Microsoft, VMware and the coming VMwars

With the imminent release of Hyper-V, Microsoft's first true hardware-level virtualization offering, the goliath of Redmond may think it's clobberin time for VMware. Too bad it's about three years late to the party.

Had Microsoft struck earlier with a credible enterprise-grade virtualization offering it probably would have crushed VMware. But with VMware's mature VirtualCenter products and entrenched position in most enterprise virtual server deployments (not to mention the deep pockets of EMC behind it), this contest is looking more like King Kong versus Godzilla. Guess who's gonna get stomped? Hint: In the short term, it's not VMware or Microsoft.

Sure, Hyper-V is fast, it's tightly integrated with Windows Server 2008 (in an excellent product review, Tom Yager at InfoWorld calls it "a wafer-thin, host-optimized hypervisor") and Microsoft is practically giving it away with the operating system. The problem is, it doesn't work with VMware's ecosystem of tools, which only support the ESX hypervisor. Unless you're a small business, new to virtualization or have had your head in the sand for the last five years you're probably pretty well entrenched in the VMware ecosystem at this point.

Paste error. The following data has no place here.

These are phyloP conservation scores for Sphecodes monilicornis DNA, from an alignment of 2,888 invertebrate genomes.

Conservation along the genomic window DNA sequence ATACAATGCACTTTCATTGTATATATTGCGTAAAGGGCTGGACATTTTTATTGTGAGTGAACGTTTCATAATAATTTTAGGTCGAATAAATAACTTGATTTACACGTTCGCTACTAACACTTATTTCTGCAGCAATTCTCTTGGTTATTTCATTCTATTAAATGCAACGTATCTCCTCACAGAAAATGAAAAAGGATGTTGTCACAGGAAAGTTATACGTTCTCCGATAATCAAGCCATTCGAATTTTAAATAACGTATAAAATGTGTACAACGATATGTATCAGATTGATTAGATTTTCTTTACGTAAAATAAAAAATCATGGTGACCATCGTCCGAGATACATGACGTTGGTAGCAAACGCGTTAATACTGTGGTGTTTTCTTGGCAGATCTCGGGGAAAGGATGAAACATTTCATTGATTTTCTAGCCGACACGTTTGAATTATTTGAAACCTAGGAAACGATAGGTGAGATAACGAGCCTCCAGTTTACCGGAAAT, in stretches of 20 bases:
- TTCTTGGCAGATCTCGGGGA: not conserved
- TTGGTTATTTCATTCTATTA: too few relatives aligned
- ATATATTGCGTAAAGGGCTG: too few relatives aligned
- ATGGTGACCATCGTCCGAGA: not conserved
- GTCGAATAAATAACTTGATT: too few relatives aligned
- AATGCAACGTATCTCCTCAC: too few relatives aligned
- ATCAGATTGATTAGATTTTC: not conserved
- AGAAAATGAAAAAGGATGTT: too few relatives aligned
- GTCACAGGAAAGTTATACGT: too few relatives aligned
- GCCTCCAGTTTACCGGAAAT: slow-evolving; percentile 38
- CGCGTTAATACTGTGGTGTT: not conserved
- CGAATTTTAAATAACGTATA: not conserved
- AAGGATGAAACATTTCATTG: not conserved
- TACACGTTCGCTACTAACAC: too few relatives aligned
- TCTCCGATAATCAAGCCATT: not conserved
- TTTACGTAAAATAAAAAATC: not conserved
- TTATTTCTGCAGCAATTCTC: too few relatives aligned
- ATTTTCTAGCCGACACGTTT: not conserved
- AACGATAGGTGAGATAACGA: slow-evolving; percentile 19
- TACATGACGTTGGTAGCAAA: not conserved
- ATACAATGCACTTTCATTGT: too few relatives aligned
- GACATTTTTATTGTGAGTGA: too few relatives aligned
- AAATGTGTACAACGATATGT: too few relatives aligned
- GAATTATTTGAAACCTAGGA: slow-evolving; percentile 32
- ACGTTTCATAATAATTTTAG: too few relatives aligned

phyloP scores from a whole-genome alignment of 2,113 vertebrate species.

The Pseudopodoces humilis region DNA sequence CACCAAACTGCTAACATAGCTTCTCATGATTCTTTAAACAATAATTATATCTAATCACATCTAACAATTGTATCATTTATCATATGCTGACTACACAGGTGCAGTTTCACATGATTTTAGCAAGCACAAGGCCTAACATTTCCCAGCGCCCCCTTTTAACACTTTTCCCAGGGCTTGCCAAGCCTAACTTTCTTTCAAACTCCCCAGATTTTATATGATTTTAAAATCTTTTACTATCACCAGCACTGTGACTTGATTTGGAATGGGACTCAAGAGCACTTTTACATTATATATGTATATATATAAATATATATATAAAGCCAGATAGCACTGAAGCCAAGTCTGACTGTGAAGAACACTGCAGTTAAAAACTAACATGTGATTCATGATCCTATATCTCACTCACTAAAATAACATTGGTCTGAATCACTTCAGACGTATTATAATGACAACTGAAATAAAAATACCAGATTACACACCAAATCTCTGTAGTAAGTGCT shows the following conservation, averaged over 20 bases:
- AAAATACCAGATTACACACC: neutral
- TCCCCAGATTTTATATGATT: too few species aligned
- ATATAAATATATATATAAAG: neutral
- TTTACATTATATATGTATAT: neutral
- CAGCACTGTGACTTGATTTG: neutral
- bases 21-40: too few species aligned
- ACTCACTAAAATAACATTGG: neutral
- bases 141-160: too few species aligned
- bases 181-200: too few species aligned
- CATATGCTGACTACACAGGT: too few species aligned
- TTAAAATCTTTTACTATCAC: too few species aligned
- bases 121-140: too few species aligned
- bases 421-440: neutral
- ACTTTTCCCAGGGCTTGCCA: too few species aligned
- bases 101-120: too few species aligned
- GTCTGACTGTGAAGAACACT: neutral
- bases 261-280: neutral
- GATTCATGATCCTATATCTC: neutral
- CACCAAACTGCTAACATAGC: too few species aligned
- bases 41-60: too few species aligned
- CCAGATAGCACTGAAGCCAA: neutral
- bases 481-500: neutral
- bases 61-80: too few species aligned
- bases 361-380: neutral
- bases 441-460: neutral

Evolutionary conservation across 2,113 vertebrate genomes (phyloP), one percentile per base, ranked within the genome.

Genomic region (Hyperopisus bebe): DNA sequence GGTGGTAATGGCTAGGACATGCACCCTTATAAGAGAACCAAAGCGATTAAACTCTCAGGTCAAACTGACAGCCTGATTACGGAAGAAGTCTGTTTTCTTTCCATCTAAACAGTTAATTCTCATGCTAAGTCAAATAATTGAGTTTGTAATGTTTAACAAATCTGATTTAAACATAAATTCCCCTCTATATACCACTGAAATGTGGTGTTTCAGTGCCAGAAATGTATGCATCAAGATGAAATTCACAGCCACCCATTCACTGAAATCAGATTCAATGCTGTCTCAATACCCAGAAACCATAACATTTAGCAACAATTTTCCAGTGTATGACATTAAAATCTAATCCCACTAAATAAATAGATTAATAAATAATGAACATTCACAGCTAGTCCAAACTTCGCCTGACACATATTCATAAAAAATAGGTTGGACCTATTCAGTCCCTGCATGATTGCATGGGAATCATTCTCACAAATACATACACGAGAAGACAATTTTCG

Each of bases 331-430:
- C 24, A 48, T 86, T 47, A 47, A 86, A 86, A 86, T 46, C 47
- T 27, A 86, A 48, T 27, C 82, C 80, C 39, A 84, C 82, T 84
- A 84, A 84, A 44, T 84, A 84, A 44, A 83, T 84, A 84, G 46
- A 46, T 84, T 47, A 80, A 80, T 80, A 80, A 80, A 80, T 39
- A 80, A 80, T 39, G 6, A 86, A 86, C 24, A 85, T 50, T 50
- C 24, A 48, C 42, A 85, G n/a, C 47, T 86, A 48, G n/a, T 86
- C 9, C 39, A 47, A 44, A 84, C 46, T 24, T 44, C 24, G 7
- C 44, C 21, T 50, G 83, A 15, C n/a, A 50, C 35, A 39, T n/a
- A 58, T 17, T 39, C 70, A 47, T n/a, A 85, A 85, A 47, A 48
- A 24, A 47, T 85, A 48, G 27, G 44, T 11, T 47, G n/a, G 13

But does the hypervisor really need to be proprietary at all? Yager says users who opt for Microsoft's proprietary hypervisor will get a "serious performance and scalabilty kick" from Windows virtualization at virtually no cost. But there is a cost: abandoning VirtualCenter on machines using Hyper-V. That that's a nonstarter.

But why should you be forced to choose between two proprietary hypervisor designs at all? By soley supporting its own proprietary hypervisor design, VMware may temporarily blunt Microsoft's movement into the enterprise server virtualization space. But both Microsoft and VMware are doing the enterprise user a disservice by continuing to pursue proprietary hypervisors in an effort to lock in the customer.

At least one CIO says he won't stand for it. To find out who, read my column this week.

Copyright © 2008 IDG Communications, Inc.

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